Upswing in Alcohol Deliveries Brings Increase in Violations
June 26, 2020
Looser regulations on home delivery of alcohol have helped to keep consumers buying wine and other alcoholic beverages during the pandemic, but it appears several of those consumers who received deliveries were underage.
The California Department of Alcoholic Beverage Control (ABC) frequently conducts “minor decoy” stings in which people younger than 20 purchase alcoholic beverages. Licensees who sell to these minors face stiff penalties. The decoy program has a “failure,” or infraction, rate of about 12% to 13% said the agency’s general counsel Matthew Botting.
During the first few months of the pandemic, and acting off of complaints, Botting said the department set up a decoy program focused on delivery services. “What we’ve seen with delivery services is an excess of 50% failure rate,” he said. “That is just off the charts unreasonable.”
Botting’s remarks came during a virtual summit on compliance issues in the direct-to-consumer segment of the wine industry hosted by SOVOS ShipCompliant.
“We do not regulate the delivery companies,” Botting added, “we regulate the licensees. They are responsible and that is where our regulatory ax will fall.”
Like many other states, California has loosened regulations on alcohol sales, and this has meant more retailers and restaurants are making deliveries through third-party providers. Botting referred to “cocktails” in his remarks and when asked for more specifics on the infractions and if any wineries had been cited after the summit, he forwarded those questions to a department public information officer who has yet to reply.
According to information on the ABC’s website, in 2018 and 2019 the department visited 6,250 licensed premises through its minor decoy program and those visits resulted in an infraction rate of 12% leading to 768 arrests. A first-time violation can result in a fine or license suspension, a second-time violation within three years is an “automatic” license suspension and a third violation within three years may result in a license revocation.
Botting said many of the violations during delivery occurred when the person making the delivery didn’t ask for an ID or just left the alcohol products on a doorstep. He said when the ABC first started getting complaints it reached out to the major service providers and he said all had policies in place to ensure age verification.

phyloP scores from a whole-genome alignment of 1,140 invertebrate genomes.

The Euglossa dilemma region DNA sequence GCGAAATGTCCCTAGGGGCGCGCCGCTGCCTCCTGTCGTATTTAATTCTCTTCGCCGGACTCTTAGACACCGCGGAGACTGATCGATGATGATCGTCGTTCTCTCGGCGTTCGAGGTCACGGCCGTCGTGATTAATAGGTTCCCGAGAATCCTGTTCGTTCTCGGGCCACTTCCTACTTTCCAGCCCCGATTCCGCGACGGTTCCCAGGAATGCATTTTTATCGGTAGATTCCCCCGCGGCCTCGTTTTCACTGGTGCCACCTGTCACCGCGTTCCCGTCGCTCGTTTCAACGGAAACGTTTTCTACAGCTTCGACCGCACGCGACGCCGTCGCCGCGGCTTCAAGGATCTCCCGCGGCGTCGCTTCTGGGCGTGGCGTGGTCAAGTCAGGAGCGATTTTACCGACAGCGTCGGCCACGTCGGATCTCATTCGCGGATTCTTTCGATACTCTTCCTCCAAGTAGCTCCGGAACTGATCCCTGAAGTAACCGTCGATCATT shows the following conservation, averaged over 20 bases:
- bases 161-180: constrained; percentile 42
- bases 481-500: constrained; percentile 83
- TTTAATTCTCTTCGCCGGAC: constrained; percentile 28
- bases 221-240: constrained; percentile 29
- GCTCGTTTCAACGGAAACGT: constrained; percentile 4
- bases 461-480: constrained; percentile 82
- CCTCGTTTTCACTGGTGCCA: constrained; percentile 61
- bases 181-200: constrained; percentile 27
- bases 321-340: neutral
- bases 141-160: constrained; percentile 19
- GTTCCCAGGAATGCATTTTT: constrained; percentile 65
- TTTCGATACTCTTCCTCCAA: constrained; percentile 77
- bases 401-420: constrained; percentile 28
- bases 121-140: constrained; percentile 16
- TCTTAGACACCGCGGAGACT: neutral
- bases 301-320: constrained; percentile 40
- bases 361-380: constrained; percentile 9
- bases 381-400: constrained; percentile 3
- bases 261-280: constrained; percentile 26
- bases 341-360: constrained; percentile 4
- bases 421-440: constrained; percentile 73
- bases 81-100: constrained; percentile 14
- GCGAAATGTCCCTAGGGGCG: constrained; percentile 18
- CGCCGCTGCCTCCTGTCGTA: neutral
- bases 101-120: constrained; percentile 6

But some had not done an ideal job of communicating their policies to their drivers and in some cases those drivers didn’t even know they were delivering alcohol. “The key to this, from our perspective, is the licensee is responsible.”
Joining Botting in the session was Dexter Jones who is the chief of audits and investigations for the Texas Alcoholic Beverage Commission.
Jones said the Texas agency experienced similar issues with deliveries but added there many ways options to use new technology to confirm a customer’s age while also ensuring proper social distancing.
He said his agency has also had to deal with food trucks that would park and take advantage of liberalized regulations on to-go, alcohol sales with food orders to essentially operate as mobile, walk up bars. He said some delivery trucks were cruising through neighborhoods selling alcohol like an ice cream truck. “Once we tracked these folks down we actually got a lot of that stuff curtailed here in the state of Texas.”
A more recent issue has been on-premise licensees trying to “push the envelope” on capacity limitations, which range from 25% to 75%, to gain a competitive edge. He said 17 locations in the state have had their licenses suspended for 30 days for violations on capacity limits.
Jones also mentioned Texas’ new policy of conducting audits on out-of-state direct shippers, which includes wineries, to ensure that all wine shipped to consumers is produced and bottled on the premise of the licensed shipper. He said there have been some issues with shippers that acquired the inventories of other wineries and sought to ship those goods under their license but that is prohibited. “Be aware of what products you’re selling to Texas and where they are being produced,” he said.
Some California wineries have also sought to dismiss the audits because of the state’s new law prohibiting the release of consumer data, but Jones said that law only applies to California and does not pertain to business done with Texans.
Botting said California’s ABC has issued 16 notices of regulatory relief to help wineries deal with the pandemic-related limitations on business and also compiled a 56-point FAQ to help licensees understand the new normal. All of these materials are available through the department’s website. “We’ve tried to be as reasonable and as flexible as possible.”
When the shelter-in-place orders began to take effect in California, Botting said there appeared to be some confusion between what the state was mandating and information coming out of local government. That resulted in the ABC receiving 190 complaints about licensees not complying with state directives, but Botting said the “vast majority” quickly complied and only a few are now being investigated by the state. It was unclear if any of these businesses are wineries.